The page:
NEW DELHI: With the juvenile convict in the Nirbhaya gang-rape and murder case set to be released next week, BJP leader Subramanian Swamy has filed a plea in the Delhi High Court, contending that he should not be released from the Observation Home till it is demonstrably assured that he is not a menace to society.
The High Court sought the Centre’s response on Friday on the measures taken, if any, regarding the post-release rehabilitation of the juvenile.
The juvenile will walk out of the Observation Home on December 15 after serving the stipulated three-year imprisonment. A bench comprising Chief Justice G Rohini and Justice Rajiv Sahai Endlaw asked whether a management committee had been constituted as per the Juvenile Justice Rules, and if so, what its activities were.
The court also issued a notice to the Ministry of Law, Ministry of Home Affairs and the juvenile convict through the Juvenile Justice Board and also asked the government to get instructions from the committee and listed the matter for a hearing on December 14. The court questioned the government’s plan of rehabilitation after Additional Solicitor General Sanjay Jain and the Central government’s standing counsel Jasmeet Singh submitted there was no opposition to the extension of the juvenile’s stay at the Observation Home.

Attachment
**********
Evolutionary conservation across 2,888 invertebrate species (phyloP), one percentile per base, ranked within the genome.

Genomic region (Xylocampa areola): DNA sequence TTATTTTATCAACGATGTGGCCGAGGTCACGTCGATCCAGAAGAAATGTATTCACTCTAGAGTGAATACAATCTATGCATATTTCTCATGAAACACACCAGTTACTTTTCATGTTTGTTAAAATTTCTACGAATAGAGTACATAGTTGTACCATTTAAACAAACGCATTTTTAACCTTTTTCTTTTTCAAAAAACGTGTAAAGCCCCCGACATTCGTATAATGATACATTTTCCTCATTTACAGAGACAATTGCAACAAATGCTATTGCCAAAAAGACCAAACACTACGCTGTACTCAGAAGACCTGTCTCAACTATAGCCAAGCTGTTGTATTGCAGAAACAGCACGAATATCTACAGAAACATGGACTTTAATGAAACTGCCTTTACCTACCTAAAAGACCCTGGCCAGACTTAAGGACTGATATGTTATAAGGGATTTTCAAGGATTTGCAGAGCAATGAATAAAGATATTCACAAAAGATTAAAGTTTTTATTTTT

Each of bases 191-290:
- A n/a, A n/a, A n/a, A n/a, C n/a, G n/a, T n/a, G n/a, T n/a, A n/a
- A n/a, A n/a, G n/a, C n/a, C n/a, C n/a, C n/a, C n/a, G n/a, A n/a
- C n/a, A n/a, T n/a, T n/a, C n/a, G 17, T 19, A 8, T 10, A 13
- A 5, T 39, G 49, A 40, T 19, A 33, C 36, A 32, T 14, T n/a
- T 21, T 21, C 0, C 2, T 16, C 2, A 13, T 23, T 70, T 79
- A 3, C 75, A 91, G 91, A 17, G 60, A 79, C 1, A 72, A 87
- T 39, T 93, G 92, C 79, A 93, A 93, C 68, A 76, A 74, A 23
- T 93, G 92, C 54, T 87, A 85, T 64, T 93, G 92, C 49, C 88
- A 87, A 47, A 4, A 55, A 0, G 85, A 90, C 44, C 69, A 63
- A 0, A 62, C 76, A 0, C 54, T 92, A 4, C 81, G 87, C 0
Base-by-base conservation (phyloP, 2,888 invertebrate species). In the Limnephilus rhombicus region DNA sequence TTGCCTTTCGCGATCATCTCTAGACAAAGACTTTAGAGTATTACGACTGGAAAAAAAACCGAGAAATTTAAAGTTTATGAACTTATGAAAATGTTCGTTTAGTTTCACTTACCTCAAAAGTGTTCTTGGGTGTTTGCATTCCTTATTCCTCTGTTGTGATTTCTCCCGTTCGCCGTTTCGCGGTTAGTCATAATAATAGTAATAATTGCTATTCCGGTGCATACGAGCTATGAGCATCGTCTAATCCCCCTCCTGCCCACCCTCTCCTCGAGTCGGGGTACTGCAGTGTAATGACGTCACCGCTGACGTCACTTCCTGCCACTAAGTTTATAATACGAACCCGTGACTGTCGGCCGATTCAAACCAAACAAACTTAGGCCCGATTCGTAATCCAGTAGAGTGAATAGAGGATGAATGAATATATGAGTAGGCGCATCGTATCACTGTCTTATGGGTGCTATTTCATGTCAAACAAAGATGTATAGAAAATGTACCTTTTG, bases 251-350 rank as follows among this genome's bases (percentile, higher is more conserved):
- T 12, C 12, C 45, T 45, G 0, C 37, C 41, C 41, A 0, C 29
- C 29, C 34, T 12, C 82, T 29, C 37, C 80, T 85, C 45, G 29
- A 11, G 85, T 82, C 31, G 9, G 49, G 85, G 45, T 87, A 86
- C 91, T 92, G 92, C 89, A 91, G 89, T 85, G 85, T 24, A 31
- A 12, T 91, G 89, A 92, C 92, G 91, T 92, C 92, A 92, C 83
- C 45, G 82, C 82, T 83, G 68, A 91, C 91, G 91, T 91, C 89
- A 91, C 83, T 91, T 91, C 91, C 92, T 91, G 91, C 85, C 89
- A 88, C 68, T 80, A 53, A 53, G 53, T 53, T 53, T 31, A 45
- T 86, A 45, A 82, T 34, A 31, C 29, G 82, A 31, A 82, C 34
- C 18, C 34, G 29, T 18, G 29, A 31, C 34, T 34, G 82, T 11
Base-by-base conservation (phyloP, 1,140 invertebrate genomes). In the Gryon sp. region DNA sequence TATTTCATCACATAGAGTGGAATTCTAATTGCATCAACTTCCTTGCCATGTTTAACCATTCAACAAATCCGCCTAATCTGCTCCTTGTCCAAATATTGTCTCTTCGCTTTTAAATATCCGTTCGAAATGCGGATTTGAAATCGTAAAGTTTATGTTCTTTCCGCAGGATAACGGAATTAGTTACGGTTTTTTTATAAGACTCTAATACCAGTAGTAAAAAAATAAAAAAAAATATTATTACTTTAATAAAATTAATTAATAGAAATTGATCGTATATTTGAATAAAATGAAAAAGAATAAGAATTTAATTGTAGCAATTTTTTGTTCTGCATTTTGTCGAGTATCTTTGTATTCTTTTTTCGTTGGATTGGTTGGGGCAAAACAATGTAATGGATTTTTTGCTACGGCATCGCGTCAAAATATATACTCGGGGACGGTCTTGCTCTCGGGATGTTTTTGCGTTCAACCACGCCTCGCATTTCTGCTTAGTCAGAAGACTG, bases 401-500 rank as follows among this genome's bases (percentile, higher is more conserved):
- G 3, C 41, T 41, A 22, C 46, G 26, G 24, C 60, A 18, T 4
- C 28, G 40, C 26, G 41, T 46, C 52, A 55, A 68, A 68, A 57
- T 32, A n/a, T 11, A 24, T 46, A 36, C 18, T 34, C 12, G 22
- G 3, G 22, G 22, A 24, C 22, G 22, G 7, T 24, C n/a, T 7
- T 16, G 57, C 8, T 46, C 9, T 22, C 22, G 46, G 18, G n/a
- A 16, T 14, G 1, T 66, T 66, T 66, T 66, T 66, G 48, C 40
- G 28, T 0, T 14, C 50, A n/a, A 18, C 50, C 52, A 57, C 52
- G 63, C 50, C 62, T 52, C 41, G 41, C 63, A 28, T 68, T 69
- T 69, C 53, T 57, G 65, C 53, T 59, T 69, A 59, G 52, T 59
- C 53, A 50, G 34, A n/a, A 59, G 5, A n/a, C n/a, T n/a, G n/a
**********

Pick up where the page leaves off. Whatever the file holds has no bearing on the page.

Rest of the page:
They also said that as per rules, the committee has to make plans for his post-release rehabilitation. Jasmeet also informed the court about the Intelligence Bureau report on how the juvenile, during his stay in the special home, had been radicalised.
The court, however, asked the standing counsel to place the report before it in a sealed cover. The government was responding to the petition filed by Swamy, who claimed that there were lacunae in the Juvenile Justice (Care and Protection of Children) Act 2000, as amended in 2011.
In his petition, Swamy contended that “no provision has been made in the Act to provide for vicious, unregenerate convicted juveniles, who despite having undergone the reformation process for the maximum penalty of three years’ custody in a special home, continue to be a menace to society”. A provision has to be made to deal with such juveniles for a further period in such a manner that he does not prove a menace to society, he argued. “The question arises, in a very acute form, in the instant gang-rape case, where the respondent number 1 (juvenile), one of the offenders, who was adjudged to be under 18 years of age at the time of the offence, is about to complete the maximum period of the offence prescribed and yet it is learnt that there is a report of the Ministry of Home Affairs where from it emerges that this juvenile has not reformed but has become worse, having been radicalised by association with another juvenile convicted of involvement in the 2011 Delhi High Court blast,” the plea said.